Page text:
Political Uncertainty Obstacle to Investment in Africa

By Irene Gaitirira
Published April 10, 2018

Political uncertainty and weak macroeconomic situation account for fewer deals in Africa’s largest markets.

Imad Mesdoua, senior political risk consultant at Control Risks, says governance issues and weaker economic signals across key African markets are causing concerns among would-be investors.A report by business risk analysts Mergermarket and Control Risks says political risk shall remain a major concern for Mergers And Acquisitions (M&A) across the continent in 2018.

The report titled Resourceful dealmaking: Outlook for M&A in Africa shows a dramatic fall in M&A activity, with declines of 25% in volume and 26% in value in the first half of 2017, compared with a relatively buoyant 2016.

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“The drop-off signifies growing investor anxiety surrounding governance issues and weaker economic signals across key African markets,” says Imad Mesdoua, senior political risk consultant at Control Risks. “Specifically, political risk and transparency concerns have become the principal obstacles to successful acquisition in Africa. Ethical and compliance considerations are another major factor clouding the outlook for potential investors.”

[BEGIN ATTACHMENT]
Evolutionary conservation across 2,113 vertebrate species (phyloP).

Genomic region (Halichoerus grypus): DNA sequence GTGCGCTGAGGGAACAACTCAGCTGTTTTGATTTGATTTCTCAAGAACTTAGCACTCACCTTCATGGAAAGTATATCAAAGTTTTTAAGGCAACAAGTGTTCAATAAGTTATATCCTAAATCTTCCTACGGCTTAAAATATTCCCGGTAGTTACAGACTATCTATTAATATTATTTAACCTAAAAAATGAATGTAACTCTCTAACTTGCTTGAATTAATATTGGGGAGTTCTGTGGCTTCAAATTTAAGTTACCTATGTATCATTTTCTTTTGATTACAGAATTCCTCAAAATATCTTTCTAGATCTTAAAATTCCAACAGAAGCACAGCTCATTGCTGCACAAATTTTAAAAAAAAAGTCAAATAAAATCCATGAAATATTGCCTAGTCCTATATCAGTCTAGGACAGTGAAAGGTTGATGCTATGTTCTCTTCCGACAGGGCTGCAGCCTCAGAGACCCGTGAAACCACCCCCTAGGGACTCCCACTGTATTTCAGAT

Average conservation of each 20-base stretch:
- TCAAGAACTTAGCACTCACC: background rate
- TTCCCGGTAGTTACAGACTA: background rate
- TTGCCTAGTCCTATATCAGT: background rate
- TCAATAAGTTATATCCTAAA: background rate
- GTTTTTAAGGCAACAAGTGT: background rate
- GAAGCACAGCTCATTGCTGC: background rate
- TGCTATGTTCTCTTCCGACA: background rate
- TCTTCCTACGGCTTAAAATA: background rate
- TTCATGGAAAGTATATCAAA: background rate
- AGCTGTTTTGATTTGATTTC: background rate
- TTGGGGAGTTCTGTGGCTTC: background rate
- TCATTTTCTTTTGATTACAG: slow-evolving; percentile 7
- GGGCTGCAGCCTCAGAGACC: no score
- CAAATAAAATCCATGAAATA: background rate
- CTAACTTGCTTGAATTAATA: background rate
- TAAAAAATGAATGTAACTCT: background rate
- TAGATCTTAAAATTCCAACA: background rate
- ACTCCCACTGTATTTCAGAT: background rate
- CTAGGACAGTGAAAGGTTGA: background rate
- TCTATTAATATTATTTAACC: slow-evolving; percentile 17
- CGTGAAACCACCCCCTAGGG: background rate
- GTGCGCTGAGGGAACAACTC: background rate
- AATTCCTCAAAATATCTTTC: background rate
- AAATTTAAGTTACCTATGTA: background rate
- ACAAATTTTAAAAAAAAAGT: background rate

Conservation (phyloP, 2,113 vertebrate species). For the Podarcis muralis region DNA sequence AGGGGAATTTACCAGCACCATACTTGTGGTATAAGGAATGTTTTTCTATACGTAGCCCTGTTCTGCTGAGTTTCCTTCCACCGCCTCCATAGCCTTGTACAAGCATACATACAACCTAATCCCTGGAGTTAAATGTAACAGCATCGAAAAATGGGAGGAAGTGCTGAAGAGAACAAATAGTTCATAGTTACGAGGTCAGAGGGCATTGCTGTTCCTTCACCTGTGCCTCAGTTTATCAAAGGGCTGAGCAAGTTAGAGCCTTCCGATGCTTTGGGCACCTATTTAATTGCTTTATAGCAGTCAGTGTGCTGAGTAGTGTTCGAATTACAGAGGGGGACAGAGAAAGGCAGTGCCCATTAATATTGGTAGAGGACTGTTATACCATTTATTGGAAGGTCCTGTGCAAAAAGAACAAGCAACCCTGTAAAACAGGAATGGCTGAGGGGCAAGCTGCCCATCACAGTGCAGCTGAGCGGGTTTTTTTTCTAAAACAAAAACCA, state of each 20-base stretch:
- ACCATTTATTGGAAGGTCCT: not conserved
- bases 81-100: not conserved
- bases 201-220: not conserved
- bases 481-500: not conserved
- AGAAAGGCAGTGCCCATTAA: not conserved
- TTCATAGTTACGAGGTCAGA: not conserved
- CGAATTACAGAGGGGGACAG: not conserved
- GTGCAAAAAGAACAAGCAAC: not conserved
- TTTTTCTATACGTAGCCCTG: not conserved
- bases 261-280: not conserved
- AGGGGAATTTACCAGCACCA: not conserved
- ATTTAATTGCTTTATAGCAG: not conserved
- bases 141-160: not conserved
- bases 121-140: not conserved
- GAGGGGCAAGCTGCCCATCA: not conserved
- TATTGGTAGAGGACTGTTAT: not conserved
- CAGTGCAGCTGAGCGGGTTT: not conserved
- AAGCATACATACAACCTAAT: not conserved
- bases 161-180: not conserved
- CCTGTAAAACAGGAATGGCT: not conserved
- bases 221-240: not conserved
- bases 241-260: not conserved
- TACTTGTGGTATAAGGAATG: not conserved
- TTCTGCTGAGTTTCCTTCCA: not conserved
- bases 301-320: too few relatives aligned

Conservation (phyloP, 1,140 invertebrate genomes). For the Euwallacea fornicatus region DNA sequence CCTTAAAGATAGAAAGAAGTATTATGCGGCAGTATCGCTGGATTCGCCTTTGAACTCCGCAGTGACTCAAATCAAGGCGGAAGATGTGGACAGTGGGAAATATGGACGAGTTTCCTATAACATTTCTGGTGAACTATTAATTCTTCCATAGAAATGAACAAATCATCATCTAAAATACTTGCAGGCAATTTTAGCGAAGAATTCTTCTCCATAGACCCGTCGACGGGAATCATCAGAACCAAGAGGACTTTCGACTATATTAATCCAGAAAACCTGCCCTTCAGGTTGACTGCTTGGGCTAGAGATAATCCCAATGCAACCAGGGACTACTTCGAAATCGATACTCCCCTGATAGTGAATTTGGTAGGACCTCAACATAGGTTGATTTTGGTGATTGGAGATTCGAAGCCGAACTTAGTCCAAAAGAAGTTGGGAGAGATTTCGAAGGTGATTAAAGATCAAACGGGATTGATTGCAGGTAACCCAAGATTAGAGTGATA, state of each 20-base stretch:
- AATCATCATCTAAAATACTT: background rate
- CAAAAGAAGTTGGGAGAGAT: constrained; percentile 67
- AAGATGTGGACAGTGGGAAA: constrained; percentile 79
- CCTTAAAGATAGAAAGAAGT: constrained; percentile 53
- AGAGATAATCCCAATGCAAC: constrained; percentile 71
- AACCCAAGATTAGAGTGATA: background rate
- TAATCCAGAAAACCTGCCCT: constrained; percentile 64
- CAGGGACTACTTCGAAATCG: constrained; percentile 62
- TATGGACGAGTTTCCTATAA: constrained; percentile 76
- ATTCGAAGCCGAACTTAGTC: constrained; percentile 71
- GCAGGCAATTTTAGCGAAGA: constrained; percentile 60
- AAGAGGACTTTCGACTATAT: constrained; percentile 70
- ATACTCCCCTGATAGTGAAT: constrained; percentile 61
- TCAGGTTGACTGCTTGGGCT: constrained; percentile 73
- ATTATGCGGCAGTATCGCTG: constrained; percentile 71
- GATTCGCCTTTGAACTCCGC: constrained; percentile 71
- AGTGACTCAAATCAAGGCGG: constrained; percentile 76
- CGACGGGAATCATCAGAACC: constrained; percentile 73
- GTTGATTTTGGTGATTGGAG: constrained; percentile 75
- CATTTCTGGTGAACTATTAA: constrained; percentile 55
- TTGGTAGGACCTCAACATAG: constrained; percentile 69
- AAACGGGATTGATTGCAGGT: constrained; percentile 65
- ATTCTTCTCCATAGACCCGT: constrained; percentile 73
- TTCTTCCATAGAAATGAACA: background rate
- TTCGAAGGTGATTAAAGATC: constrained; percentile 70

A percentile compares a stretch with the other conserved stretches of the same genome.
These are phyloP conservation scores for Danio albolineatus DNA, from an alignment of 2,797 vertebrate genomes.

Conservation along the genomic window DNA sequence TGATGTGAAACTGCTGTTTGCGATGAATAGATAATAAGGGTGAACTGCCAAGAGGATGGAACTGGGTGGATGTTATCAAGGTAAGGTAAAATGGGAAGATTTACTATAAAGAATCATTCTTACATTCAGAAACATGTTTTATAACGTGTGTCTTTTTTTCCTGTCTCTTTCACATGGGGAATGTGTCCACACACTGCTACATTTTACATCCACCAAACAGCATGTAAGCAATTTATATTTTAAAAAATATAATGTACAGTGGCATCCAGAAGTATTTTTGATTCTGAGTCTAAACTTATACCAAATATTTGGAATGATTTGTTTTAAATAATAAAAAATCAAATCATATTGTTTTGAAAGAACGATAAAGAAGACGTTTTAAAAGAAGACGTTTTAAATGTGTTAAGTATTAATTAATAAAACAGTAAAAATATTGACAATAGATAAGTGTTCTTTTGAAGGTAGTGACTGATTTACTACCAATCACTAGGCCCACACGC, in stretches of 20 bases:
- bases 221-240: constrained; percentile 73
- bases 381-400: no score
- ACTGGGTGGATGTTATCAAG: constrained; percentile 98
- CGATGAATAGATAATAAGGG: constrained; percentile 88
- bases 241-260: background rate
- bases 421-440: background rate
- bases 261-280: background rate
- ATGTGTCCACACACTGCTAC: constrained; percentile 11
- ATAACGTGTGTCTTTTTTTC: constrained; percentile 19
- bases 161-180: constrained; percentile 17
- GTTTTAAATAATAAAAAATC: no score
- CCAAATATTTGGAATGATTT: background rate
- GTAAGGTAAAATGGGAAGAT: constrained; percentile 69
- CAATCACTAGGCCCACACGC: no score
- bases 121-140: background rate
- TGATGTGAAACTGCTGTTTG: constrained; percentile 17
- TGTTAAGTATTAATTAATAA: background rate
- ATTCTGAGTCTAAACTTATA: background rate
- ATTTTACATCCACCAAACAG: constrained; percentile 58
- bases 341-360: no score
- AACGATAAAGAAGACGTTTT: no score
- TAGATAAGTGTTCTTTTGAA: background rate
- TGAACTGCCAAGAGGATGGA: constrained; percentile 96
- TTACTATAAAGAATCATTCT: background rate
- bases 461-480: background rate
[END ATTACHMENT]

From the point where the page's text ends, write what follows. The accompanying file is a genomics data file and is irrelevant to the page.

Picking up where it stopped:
Resourceful dealmaking: Outlook for M&A in Africa predicts that Political risk shall remain a major obstacle to dealmaking in Africa over the next 12 months of 2018. Other areas of concern for doing business in Africa include transparency concerns, completeness of information, and compliance and integrity issues.

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Control Risks specialises in business risk consultancyAccording to the report, getting caught up in a regulatory or criminal investigation is one of the highest risks in relation to a target company’s ethics and compliance standards.

Consequently, more than two thirds of people interviewed for the survey say they are pursuing co-investment strategies in Africa as a means of allocating risk more effectively.

“Political risk will continue to pose a major challenge to M&A activity on the continent as several large markets such as Nigeria undertake difficult elections and unpopular reforms to improve their economic outlooks,” Mesdoua says.

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